If you’ve been on West Magnolia Avenue in the Southside over the last week, you might have noticed colorful knitted coverings on trees, street lights, bike racks, and other seemingly mundane objects that would otherwise blend into the cityscape. It looks as though a rogue gang of grandmothers got hopped up on some “cataract medicine” and went on a crochet bender. The decorations, however, were not the handy work of stoned grandmas, but rather that of school children and a few fun-loving adults.
The Magnolia “yarn bomb” was the brain child of Amber Baily, local artist and teacher at Lily B. Clayton Elementary School. She is also the organizer of the Magnolia Make Believe — Youth Art Street Festival, to be held this Saturday, March 9. Aside from gussying up the Southside scenery, the knitted tree sweaters, light pole cozies, and other assorted coverings are there to promote the inaugural celebration of youth art.
“The festival is all about kids and every aspect of loving and living with art,” she said. Baily wants her students to learn about more than just making art, “but also observing people making art, selling art, and starting an art collection.”
The Youth Art Street Festival will feature three “Make and Do” tents filled with crafts for kids and the works of 40 local artists, ranging in age and experience from elementary school students to professional adults. Baily said that art vendors were not charged for space with the understanding that they will keep the prices low.
Six blocks of Magnolia Ave. (from 6th Street to College Ave.) will be blocked off from traffic, from 5-10 p.m. The free event is family and pet friendly, and will include a musical performance by students from the School of Rock.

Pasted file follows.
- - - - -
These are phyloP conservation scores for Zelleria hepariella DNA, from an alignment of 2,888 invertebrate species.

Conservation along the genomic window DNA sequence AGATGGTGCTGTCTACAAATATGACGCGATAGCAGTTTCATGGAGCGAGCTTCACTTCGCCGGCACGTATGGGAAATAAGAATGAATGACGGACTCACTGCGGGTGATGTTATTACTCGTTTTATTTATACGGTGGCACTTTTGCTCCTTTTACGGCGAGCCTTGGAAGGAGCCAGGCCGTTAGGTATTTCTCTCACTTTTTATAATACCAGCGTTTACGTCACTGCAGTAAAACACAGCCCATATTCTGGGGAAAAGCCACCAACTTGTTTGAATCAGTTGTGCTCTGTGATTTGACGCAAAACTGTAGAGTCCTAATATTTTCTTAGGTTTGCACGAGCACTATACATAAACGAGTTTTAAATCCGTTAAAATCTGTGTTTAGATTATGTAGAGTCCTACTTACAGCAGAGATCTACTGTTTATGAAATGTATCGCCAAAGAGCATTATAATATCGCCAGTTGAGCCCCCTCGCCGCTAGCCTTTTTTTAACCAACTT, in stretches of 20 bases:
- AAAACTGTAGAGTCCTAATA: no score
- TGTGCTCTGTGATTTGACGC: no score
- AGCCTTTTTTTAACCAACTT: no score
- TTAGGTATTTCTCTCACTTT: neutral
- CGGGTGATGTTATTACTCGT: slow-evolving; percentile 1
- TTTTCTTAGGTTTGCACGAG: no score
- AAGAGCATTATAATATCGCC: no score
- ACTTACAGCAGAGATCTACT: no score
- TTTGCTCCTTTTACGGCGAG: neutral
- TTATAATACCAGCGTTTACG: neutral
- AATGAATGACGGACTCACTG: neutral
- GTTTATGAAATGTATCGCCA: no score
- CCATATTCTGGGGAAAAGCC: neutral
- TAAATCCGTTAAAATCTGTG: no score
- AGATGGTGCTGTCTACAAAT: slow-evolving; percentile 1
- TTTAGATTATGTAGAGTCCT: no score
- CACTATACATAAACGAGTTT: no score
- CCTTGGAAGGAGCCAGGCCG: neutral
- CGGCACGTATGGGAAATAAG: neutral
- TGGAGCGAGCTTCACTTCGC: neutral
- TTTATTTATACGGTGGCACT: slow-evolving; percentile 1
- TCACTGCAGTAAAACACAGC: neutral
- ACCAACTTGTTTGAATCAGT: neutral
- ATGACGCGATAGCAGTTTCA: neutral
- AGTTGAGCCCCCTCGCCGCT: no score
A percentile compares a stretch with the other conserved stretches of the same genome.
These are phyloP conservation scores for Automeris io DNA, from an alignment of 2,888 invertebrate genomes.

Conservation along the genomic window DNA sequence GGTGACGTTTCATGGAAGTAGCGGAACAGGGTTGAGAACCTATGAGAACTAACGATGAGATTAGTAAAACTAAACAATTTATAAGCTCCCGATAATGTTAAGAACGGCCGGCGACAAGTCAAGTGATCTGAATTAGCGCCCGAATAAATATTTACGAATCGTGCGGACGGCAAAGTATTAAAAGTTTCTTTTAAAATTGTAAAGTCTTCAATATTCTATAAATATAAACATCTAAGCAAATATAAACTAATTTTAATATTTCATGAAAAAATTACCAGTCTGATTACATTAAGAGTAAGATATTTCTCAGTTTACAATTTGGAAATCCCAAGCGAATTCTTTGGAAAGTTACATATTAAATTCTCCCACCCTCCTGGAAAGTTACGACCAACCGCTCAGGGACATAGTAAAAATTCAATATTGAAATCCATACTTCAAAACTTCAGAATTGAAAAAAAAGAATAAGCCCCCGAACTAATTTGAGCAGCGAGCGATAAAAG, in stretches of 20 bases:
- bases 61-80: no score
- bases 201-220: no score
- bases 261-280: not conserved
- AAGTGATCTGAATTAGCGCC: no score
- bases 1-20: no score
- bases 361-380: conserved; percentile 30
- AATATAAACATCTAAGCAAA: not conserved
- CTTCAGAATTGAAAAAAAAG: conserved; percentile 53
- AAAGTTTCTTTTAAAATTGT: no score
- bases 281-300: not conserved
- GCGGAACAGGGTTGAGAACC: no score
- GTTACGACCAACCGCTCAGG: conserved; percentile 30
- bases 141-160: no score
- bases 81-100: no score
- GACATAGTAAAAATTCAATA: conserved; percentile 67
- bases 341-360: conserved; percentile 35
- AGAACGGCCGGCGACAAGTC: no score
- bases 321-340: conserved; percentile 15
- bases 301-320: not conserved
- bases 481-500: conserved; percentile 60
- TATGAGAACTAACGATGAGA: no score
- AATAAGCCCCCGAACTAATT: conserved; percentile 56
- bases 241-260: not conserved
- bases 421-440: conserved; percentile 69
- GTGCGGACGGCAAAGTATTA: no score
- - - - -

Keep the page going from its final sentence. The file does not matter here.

The highlight of the festival will be an unveiling of a 10-by-30-foot glass mural that takes up one whole side of the Chat Room Pub (1263 W. Magnolia Ave.). The work is a collaboration between students from eight different area schools and Connecticut artist Jerry Butler, with help from artists at Sinaca Studios School of Glass and Gallery.
“[Butler] took student drawings from all of the participating schools and combined the students’ work and some of his own,” Baily said.
Artists from the National Art Educators Association, of which Baily is a member, also contributed to the mural. All of the supplies for the mural were donated. It will be unveiled at 7 p.m., and will stand as the first permanently installed piece of art on Magnolia Ave.
The promotional yarn bombing was inspired by an annual art project at Lily B. Clayton in which students knit tree sweaters.
“I was just driving to work and thought, ‘man it would be so cool if this whole street was yarn bombed,'” said Baily. “Then I thought, ‘we could use that to get attention [for the festival].'”
Baily and others organized a “crochet and play day” with students of all ages and some adults. Last Saturday the guerrilla yarn vandals met at Avoca Coffee and hung their wares at various points throughout the area.
” We were all out there just wrapping everything with yarn,” she said. “Yarn bombing is a popular thing — it’s the romantic comedy version of graffiti.”